Newspaper Archive of
The Kalona News
Kalona, Iowa
February 10, 1938     The Kalona News
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February 10, 1938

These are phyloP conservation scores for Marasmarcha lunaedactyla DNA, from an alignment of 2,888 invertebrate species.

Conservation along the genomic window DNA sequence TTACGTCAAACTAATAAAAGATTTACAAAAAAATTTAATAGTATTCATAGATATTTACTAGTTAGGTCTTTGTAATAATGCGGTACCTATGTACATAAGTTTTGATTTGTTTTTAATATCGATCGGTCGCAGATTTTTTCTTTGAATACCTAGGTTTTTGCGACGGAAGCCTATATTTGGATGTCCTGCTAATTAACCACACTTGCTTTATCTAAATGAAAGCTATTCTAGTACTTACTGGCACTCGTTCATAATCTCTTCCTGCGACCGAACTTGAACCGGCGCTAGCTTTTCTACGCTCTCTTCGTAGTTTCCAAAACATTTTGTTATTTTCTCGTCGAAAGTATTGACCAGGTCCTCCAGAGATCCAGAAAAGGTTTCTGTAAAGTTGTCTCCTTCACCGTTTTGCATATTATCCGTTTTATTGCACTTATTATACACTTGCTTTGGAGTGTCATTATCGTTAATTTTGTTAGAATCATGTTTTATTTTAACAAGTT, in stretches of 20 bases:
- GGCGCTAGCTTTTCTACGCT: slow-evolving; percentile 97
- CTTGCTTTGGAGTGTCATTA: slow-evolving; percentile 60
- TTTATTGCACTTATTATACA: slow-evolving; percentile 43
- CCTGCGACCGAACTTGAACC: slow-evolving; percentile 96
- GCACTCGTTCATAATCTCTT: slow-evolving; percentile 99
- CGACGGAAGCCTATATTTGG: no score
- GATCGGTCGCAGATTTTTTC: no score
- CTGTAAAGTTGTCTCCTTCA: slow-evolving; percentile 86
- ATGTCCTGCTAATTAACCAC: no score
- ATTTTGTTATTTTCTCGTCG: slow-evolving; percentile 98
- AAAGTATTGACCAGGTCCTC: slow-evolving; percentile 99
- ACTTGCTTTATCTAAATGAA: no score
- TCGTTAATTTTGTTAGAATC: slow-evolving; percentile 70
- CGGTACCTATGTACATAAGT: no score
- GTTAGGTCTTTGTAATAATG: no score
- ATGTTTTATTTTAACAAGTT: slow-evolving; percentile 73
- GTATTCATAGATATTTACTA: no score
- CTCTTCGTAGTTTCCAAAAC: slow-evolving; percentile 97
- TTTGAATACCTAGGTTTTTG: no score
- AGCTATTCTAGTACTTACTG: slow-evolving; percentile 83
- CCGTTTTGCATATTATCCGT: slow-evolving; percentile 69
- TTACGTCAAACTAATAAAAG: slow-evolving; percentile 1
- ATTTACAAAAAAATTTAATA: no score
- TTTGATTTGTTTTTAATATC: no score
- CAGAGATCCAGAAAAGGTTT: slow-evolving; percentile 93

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THE KALONANEWS. PAGET H BEE i Is For to college, enable him to un- so of your 1nest over had an pleasure the small runaway sure to of crime is certain work do that. g ori el colds. Take two of relief now are not call the atabiet Force who see er than any $4]ogte Boy Deserves Credit for Clinging to Aim Despite Objections. DEAR MISS DENE: I am twenty- one years old and have planned to marry a boy of twenty-two who has just started working. His father objects to me and has refused to let the boy see me any more. My fiance has consented to his father's wishes. He came to me, told me the truth and said that until he could support me without his fa- ther's help, he would not see me any more. So long as he is relying on his father, he will not go back on his word not to see me. I don't know what to think or what to do.- Nancy Y. In the same mail comes a letter from the sister of Nancy who says she knows her little sister is seeking my advice--and wishes to tell me the true facts of the case. "I know," writes the sister, "that this boy doesn't care for N. as he should or he would have stuck to her through thick and thin. She is making a fool of herself and break- ing her heart over a worthless man. I only want to help her but I want you to tell her that this boy isn't the man for her and that he has shown clearly that he doesn't love her.--Sarah." ANSWER-Sorry, Sarah, but I can't condemn the boy out of hand. He must have a fair trial before be- ing dismissed as an utter cad and a lukewarm lover. And Nancy must be given an honest answer, not an outburst of angry oratory at the expense of men in general and Nan- cy's true love in particular. Don't forget the boy is only twen- W-two--and not yet able to make his own living apparently. That makes it necessary for him to live with father and mother for a while. True, if he were constructed of heroic ma- terial he'd go out into the cruel cold world to starve in the cause of true love--but heroes aren't pop- ular in these modern times. And with so much unemployment and depression in the world just now, I for one could not praise a boy who added to the sum total of the world's human misery by voluntarily join- ing the bread line. This lad has had to compromise with his fate. He must live with his father who has exacted from him e promise never to see his fair lady again. Having promised the hero shows e commendably honor- able spirit in refusing to break his word on the sly. There is certainly something to be said for him in holding strongly to his purpose. No one can blame Nancy for feel. ing hurt and miserable over the sit- uatim. No one can blame her for seeking to mend her broken heart as best she may. But she need not feel that her erstwhile fiance is ei- ther a cad or a coward. EAR DORIS DENE: 1 am a high school girl and very un- popular. Even the girls don't seem to like me. I am never invited to anything and as it is very hard for me to make new friends, my chance never improves. I am usually at home alone. Can you give me any help?--T. A. S. ANSWER--Again and again I beg of the girls who come to me with a problem like this, to give me some- thing constructive in the way of a analysis. There are dozens of reasons for )opularity. It is easy to say that in general a girl will get over her self-consciousness by taking up in- terests which distract her mind from thoughts of herself but so often this rule doesn't work because the victim of unpopularity is a special case and needs special instructions. There are many girls who are un- popular simply and solely because of their lack of vitality. They may seem colorless and uninteresting, dull and stupid because of ill-health ----or some lack of energy which could be remedied if they found out the truth about theaselves. There are girls whose inability to [riand resu mlely on  t=ct that they hat, s torbidding manners tt are aloe[ and ]rigid. These girls will tell you confidently that they have 'iendliest [eelings in the world to. ward everyone and want $o be liked-- yet i[ they write a long intimate "ac. count el themselves i$ will very o[ten l be revealed that they are super critical and extremely sure of their own spin. ions. They are humble about their lack o[ popularity yet amazingly afro. gant in connection with other matters, i And ere are always girls who simply need to attend to their ap- pearance in order to attract some of the attention they crave so. Un- tidiness and slovenliness have more effect on the high school audience, than the average girl in her teens suspects. The very young genera- tlon is critical of the dowdy, down- at-the-heel girl whose hair is al- ways a mesa and whose general ap- pearance is frumpy. Even a lim- ited income can be made to pro- duce at least one trim costume for school use. But as I say, one can't lay down bard and fast rulels. One must hear about the patient's symptoms first. Will the girls who write me on this absorbing topic, give me some ink. ling as to what manner of human beings they are. The more they write, the more they reveal in some way or other what their drawbacks and their virtues may be. I shall be glad to answer all questions on this subject if I am given some- thing to go on. * * Historic ME __  Offering Information [ H o a x e s , LNOTHER t o. / "k r .... e ---------* " * DUST * 1. Where is the coldest place 3. Tagalog, aMalaydialectin- that temperature has been meas- fluenced by Spanish, English and ** Movie* Radio By ELMS SCOTT WATSON ured? Chinese. 4. The first four relate to sacred GaTIPS,o rdeners Gel Flowers Earlier ARDENERS can get earlier bloom from many flowers by #r By VIRGINIA VALE4r: ONJA HENIE is the most honored young woman in motion pictures these days. Recently she went to Wash- ington to receive the cross of Knighthood of the Order of St. Ola, conferred by the Norwegian government through their minister to Washington. A few days later her ice ballet the same one you will see in ] .] film "Happy Landing," played a benefit at Madison Square Garden in New York City sponsored by an impressive array of Carnegies, As- tots, and RockefeUers. Beneficiary of the occasion was the Children's Village which lends a helping hand to New York's prob- Sonja Henie lem children, and thanks to Sonja a staggering number of thousands of dollars was raised. Sonja expresses her gratitude for Western Newspaper Union. Anti-Brassiere Campaign HEN the late Halbert L. Hoard, editor of the Jefferson County Union, approached some of his friends in Fort Atkinson, Wis., with a request that they sign a pe- tition which he had prepared, they didn't hesitate. They knew his pa- per advocated some very good things and they were willing to help "Bert" along. What they had signed was this: The undersigned note with alarm the increase in divorces since the nineteenth amendment, the woman suffrage law. We note many more women wearing breeches th4n before. We can stand that, but this new fad  slab-sided dresses, flat in front--showing women in the fashion pictures as flat-chested as man, we regard with jealous eyes as an infringement . . . We ask that the congress of the United States do its utmost to break down thee brassieres as an evil that menaces the future well being of society. They very soon realized that they had been a little hasty. Their wom- enfoik told them they "ought to be ashamed" and that they "should mLud their own business." But a welfare league in a city nearby took the matter seriously and passed a resolution supporting the campaign. Then an official of the state board of health issued a statement say- ing that brassieres caused rickets in babies. Whereupon Mr. Hoard wrote an editorial in which he said: There are cow.milk-fed babies right in this city that are gasping for breath, the doctor at his wit's end to nourish them properly. They could live on monkey's milk, because monkeys are related, but there are no monkeys around except with the deadly brassieres and few of those are giving milk. Before the uproar over this mat- ter died down, Halbert Hoard was known from coast to coast as the valiant crusader against the "dead- ly brassiere"--all because of a hoax which some of his obliging friends helped perpetrate. 2. Who have been the subject of the greatest number of bi- ographies ? 3. What has been proclaimed the national language of the Phil- ippine commonwealth? 4. In what way are the Ten Commandments divided? 5. In sailor lore, who or what is Davy Jones? 6. What is a levirate marriage? 7. What is the diving record re- cently established by a diver in Lake Michigan? 8. If the vice president is not serving as president of the senate, how can a vote be avoided? 9. What is the name of the pen- insula in Greece inhabited by monks where no woman has ever visited? 10. Why does the children's song, "Here We Go Round the Mulberry Bush" say bush when the mul- berry is a tree? The Answers 1. The pole of cold is in north- ern Siberia at Verkhoyansk, where the lowest official temper- ature was 90.4 degrees Fahrenheit below zero. 2. Jesus of Nazareth and Napo- leon. Among Americans, Abra- ham Lincoln and George Wash- ington lead. Mistake-O-Graph Answers I 1. Curtains on window do not match. 2. Sun is shining in one window--stars in another. 3. Man walking outside is smoking pipe and smoke from pipe is wafted through window into the room. 4. Sofa seat and arm do not match design. 5. Cat has rabbit's tall. 6. Mice are friendly with cat. duties, while the other six refer to secular, or our duties to our neighbor. 5. The evil spirit of the sea. 6. This was a custom, particu- larly among the ancient Hebrews, whereby a man married his broth- er's widow, even though he al- ready had a wife. 7. A new low of 420 feet under water was the record made by Max E. Nohl in Lake Michigan. 8. No one would be able to cast a deciding vote. 9. Mount Athos, a penhsula of Greece, is inhabited entirely by monks and lay brothers, The only woman who has ever vislted there is Queen Elizabeth of Rumania. Special police guard the point where the peninsula joins the mainland. 10. While the American mulber- ry is a large tree, the French mul- berry is a shrub growing to a height of not over 6 feet. This may easily be the bush of the old song. starting them indoors from seed and setting the plants in the open soil when frost danger is past. Plant seeds of the following in- doors about six weeks before the plants are to be set out: Delphin- ium, pink, gaillardia, lobelia, my- osotis, pansy, Iceland poppy, sal- via, stock and verbena. A week or two later the follow- ing can be sown indoors: Agera- tum, snapdragon, aster, dahlia, nicotiana, petunia, phlox drum- mondi, salpiglossis, scabiosa and vines rosea. Seed may be procured at your corner store sufficiently early to permit indoor planting. With a number of popular flow- ers, however, there is no advan- tage to be gained by early start- ing indoors, according to Gilbert Bentley, flower expert of the Ferry Seed Institute. In this class are sweet alyssum, calendula, calliopsis, candytuft, four o'clock, marigold and nastur- tium. Tasty Sandwiches.--To vary the plain peanut butter sandwich, mix peanut butter with chili sauce, spread on slices of hot buttered brown bread, and put together with crisp lettuce leaves. Gar- nish with slices of dill pickle. * $ * Before Baking Potatoes.--Let them soak in cold, salted water for 15 minutes. They will bake in half the time. * $ * Cream Soup.--To prevent skin until soft. Put in the fish and a little chopped parsley, season, stir over low heat until all is thorough- ly hot, then serve. * * Remember Our Feathered Friends.--Birds welcome bread crumbs and suet when winter winds are howling, but don't forget to provide shelter for them so they may eat in comfort. Roost- ing boxes are easy to make and save the life of many a bird. * * $ all these honors in neat little phrases, but she doesn't get the least bit cocky about it. She seems as completely unspoiled, as com- pletely oblivious to her unique posi- tion in the entertainment world as Shirley Temple does. Gracie Allen, long radio's queen of nonsense, is at last to get the rec- ognition she deserves from Para- mount pictures. They are having the author of Philo Vance murder mysteries write "The Gracie Allen Murder Mystery." She will be the star, and no less a celebrity than John Barrymore will portray Philo Vance. When Jack Benny first started talking about that rattletrap old car on his radio program, it was just the figment of a script writer's imagination. By the time radio au- diences developed a hilarious at- tachrent for his wheezy old motor, Jack began to wish that he really had one, so he and Mary Living- stone made the rounds of used-car lots and found just the car of their dreams. It is a 1921 model and cost thirty-five dollars. That long-promised reurn of Gloria Swanson to the screen is postponed indefinitely again. Colum- bia pictures, which had planned to have her play the lead in "Holi- day," have decided instead to give the leading role to Katherine Hep- burn. Joan Bennett and Cary Grant will be featured with her, so it prom- ises to be one of those knockout pictures that Columbia turns out with unfailing regularity whenever they borrow ranking stars from other studios. Radio stars are much more thrifty than the early motion-picture stars. Most of them invest their earnings in businesses that are not so dependent on youth and enter- tatnment whims of the public. Jack Fulton, tenor of "Poetic Melodies," has bought a half-interest in a Fifth avenue haberdashery. Ethel Owen of Edgar Guest's "It Can Be Done" ! program, owns a dog and cat hos- pital in Milwaukee and is presi- dent of a dog biscuit company. Tru- man Bradley, commentator on the Sunday evening hour, is president of a cosmetic firm. _4t-. Three young men whose youthful ambitions were strictly serious have become radio's great comic trio. Lanny Ross and Charles Butter. worth studied law, and Walter O'- Keels started out as a newspaper man. I was Walter's adaptation and revival of "The Man on the Flying Trapeze" that flung him into night club entertaining and from there to radio. ODDS AND ENDS--On his return from a concert tour o[ thirty cities, Igor Gorin will get his final American citizenship papers . . . 01 all his tri. umphs Ken Murray is most proud o[ being asked to be master oJ care- monies at the President's birthday ball in Washington . . . IFarners have changed their minds again about who is to be the new Torehy Blanc. Now it is Lois Lane who will p/ay the role . . 0/ all the stars in "Hollywood Hotel" it is Benny Goodman who gets the most riotous response ]rom the audience... Alice Brady is headed for mors big dramatic roles since "In Old Chicago," but first she will do another comedy "Good Bye Broadway" [or Uni. versal. Tommy Riggs of the Vallee profram will appear in a supporting role. @ Lord Kitchener's Body 7. Picture of "Grandpap" shows only from forming on a cream or milk N AUGUST, 1926, all of England half of his body. 8. Andirons are of different designs, soup, beat it just before serv- was thrilled by an announcement 9. Man's glasses do not fit right, ing. The froth protects it from which indicated that one of the rays- 10. Box labeled firewood contains no skin formation. wood. teries of the World war had at last 11. Lamp Is attached to elephant's * * * been solved. This was the mystery trunk. Bacon in Stuffing. -- Bacon, surrounding the death of Lord 12. Lamp fixtures are cock-eyed. 13. Radio is running--but is diseon- chopped small, should be added to Kitchener, first commander of the nected, all stuffing. It gives a delicious British forces in France. A signed 14, Station announcers do not ask their listeners to guess the station, flavor. article by "Frank Power" which 15. Picture on wall is suspended by * * * appeared in the London Referee de- one wire. When Boiling Suet Pudding.-- clared that his body had been dis- Covyright.--WNU Service. Put three or four slices of orange covered in a graveyard in Norway. rnoo*h ...1_. _ rind in the water. These will col- Kitchener had been lost at sea in ;lllnCj lect all the grease, and the purl- May, 1916, when the ship, taking The stabilizer in the Italian liner ding will be light. him to Russia on a secret mission, Conte di, which eliminates * * * had disappeared and there had been rolling more than 2 degrees to Haddock With Tomatoes.--Ley a all sorts of rumors about the case. either side in the roughest weath- small dried haddock in a pan with An especially ugly one was that the er, weighs 750 tons and cost nearly a little water and bake for ten government, which had wanted to $1,000,000. The 175-ton flywheels minutes. Remove skin ad bones, get rid of Kitchener but didn't dare in its three gyroscopes require a and flake the fish into large flakes. remove him from office because of period of nearly three hours to at- Melt two tablespoonfuls butter in his great popularity with the tain their maximum speed of 910 a saucepan, fry a little chopped masses, had been sent on what it revolutions a minute.- Collier's onion lightly in it, add one-half knew would be a fatal trip. Weekly. cup canned tomatoes, and cook "Power" announced that he was bringing the body back to London. When he arrived there with a cof- fin, it was immediately seized by the police. When it was opened in the presence of high government officials, it was discovered that the coffin was not only empty, but that it had never held a body. The whole affair was a publicity stunt for a new moving picture on i the life of Kitchener in which "Pew- ONI, Y PEP,5ODENT Tooth Powder and Past,, ontwin this er," whose real name was Arthur thrilling luster diseoveryl Vectis Freeman, and others were OScoresofpeople--wholongfeltthsm- brought to their smilesl...Let "The interested. Instead of profiting by selves denied the joy and confidence Miracle ct lrium  help tmmaek the it as they had hoped, a government which comes from lovely sparkling teeth lovely natural radiance of your smile! investigation which was immediate. _ have been thrilled beyond measure Anddoit SAFELY, too--since Pepsodant ly launched and popular indigna- wtththeglortous natural radianeewhich contains NO BLEACH, NO GRIT NO tion over the hoax, did them con-Pepsodent containing lrium has newly PUMICE. It! siderable damage and discouraged further publicity stunts of that kind. "Rare Old" Newspapers F, WHILE going through an old trunk in the attic, you find a copy of the Ulster County Gazette, published in Kingston, N. Y., in 1800 and containing an account of the death of George Washington, don't get excited and hurry away to tell the local newspaper publish- er about your "discovery." The chances are about 999,999 out of 1.000,000 that it's a "facsimile copy" of the Gazette of that date and thousands of them have been reprinted and distributed as souve- nirs. It was first done back in 1826 in celebration of the fiftieth anniver- saw of the Declaration of Independ- ence but most of them were pro- duced for the Philadelphia centen- nial in 1876. Naturally, in the course of time the paper becomes aged and yellow and brittle. So in that respect it's "old." But it's neither rare nor valuable, unless you can find some- one who is buying "fake antiques." Even then he won't give you much for it. The only known "genuine" copy L ( 0 b e ) 0 For Home Dressmaking.--Make a small pincushion and sew it to a "bracelet" of elastic. Stick some pins in the cushion, slip the bracelet on your left wrist and the pins are always handy. * * Use for Old Shears.--Old shears are useful in salad making to shred the leaves of lettuce or oth- er greens. Reduced Clothing Costs Because advertising created d demand, women can buy ready- to-wear garments at about the cost they paid for the materials only a third of a century ago. Advertising, in addition to de- creasing clothing costs, created jobs for many thousands of workers. ! I. I of this famous paper is now in the Library of Congress. All of the thousands of others which bob up . t a from time to time are reprints. An. other "original" may be found., # some time. But it's very, very "z ": doubtfull \\;z/ l Famous Marriage Papers Famous marriage certificates are preserved*at Somerset House, Lon- don, says London Answers Maga- zine. When George Fox, the found- er of the Quakers, was wed in 1669, Mistake-O.Graph YOu GUE SS WHAT STATION THIS IS-- 11 l.afjm./=':- 22 persons signed the register. The certificate of marriage of William This pleasant Hying-room scene to aU intents and purposes is perfectly normal. Look closely, how- Penn, founder of Pennsylvania, is ever, and you may find several diserepaneles. There are fifteen mistakes in all. Can you find them? The dated 1672 and bears the altswers will be found above. of 46 witnesses.